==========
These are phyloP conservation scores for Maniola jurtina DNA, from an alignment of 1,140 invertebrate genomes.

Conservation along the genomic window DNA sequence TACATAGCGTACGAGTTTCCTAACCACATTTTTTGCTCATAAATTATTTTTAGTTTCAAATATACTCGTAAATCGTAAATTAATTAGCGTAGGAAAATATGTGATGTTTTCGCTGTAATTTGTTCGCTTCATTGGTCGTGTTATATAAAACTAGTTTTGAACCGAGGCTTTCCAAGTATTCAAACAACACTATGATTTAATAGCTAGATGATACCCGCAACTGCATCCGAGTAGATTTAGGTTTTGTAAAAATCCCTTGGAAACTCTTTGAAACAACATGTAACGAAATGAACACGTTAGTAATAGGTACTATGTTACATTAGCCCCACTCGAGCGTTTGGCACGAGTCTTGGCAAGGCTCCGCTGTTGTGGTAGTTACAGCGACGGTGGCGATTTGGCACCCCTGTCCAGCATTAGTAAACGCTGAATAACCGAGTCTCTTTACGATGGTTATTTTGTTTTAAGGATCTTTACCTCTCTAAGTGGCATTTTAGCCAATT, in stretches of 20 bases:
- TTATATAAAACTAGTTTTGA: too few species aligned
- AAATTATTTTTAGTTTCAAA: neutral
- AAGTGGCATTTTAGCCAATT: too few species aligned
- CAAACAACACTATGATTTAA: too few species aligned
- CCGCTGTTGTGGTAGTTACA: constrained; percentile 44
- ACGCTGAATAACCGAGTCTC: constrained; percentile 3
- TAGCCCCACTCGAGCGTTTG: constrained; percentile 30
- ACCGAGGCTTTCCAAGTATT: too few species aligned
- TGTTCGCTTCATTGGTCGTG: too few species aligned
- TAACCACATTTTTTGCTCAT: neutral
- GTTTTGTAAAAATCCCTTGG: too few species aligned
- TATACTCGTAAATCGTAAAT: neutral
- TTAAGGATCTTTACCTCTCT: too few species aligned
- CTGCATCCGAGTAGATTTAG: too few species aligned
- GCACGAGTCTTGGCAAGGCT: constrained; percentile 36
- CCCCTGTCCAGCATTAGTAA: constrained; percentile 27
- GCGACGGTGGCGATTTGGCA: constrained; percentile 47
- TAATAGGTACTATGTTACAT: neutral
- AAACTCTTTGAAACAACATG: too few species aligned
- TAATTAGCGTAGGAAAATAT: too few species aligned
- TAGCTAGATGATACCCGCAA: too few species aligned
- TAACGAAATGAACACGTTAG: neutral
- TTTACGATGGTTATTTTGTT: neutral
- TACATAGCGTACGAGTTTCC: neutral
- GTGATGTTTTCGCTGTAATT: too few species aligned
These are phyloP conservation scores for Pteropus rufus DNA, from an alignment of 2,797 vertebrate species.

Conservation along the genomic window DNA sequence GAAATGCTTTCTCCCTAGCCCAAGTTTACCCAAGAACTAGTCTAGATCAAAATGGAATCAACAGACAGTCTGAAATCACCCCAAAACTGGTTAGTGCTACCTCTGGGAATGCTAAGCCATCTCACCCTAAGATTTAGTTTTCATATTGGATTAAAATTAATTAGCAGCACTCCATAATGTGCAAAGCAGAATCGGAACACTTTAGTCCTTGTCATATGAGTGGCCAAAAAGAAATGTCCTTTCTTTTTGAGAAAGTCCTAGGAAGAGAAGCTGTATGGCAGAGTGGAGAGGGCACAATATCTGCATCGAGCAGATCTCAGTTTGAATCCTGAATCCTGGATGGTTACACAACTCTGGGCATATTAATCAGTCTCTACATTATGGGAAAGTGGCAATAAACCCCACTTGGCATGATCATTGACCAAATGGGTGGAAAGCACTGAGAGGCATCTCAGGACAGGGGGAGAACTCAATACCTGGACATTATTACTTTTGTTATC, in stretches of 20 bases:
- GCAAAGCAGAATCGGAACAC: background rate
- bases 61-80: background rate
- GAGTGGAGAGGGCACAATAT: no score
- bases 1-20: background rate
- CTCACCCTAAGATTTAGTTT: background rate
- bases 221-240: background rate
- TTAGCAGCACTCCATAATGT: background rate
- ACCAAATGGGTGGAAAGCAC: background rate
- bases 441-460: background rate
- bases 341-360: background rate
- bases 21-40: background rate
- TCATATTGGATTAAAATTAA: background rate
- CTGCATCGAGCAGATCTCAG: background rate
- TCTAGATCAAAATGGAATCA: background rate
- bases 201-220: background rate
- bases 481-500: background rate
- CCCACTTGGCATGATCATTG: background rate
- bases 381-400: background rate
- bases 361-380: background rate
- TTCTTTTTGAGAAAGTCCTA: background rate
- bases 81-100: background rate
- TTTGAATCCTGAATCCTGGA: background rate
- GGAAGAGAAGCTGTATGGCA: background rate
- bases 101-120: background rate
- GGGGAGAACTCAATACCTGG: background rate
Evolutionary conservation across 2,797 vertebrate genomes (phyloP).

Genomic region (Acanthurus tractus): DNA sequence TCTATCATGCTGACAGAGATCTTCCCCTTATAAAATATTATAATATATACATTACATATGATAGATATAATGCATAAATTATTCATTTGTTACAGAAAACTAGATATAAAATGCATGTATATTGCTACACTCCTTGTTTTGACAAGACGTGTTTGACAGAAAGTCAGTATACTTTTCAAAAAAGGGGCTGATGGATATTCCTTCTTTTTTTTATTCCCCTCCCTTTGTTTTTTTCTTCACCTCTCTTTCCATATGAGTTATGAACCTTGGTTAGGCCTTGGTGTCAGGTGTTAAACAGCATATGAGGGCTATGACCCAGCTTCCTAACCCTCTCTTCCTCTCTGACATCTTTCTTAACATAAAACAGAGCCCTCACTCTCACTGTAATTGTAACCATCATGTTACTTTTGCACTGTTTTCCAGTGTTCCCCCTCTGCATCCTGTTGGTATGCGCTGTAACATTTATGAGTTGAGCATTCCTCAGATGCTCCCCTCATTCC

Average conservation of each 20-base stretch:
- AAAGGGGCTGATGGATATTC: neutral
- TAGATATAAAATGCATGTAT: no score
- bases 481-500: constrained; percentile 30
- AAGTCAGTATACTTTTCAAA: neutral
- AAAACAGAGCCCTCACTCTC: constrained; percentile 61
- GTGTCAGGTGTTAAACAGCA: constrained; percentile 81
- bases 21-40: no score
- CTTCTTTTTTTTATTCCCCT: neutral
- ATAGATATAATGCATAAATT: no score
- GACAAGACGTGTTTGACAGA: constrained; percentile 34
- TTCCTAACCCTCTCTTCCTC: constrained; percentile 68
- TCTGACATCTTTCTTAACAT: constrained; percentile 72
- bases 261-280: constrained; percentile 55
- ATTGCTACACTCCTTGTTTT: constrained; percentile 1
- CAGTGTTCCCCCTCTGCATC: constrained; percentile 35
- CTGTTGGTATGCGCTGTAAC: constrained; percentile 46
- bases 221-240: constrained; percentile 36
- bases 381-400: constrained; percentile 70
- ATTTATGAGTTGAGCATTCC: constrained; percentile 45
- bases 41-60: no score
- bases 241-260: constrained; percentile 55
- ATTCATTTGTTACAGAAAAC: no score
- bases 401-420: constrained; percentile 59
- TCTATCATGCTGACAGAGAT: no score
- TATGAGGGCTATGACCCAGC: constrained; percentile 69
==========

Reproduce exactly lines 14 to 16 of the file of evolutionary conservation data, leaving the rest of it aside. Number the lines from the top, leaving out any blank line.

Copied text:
- TATACTCGTAAATCGTAAAT: neutral
- TTAAGGATCTTTACCTCTCT: too few species aligned
- CTGCATCCGAGTAGATTTAG: too few species aligned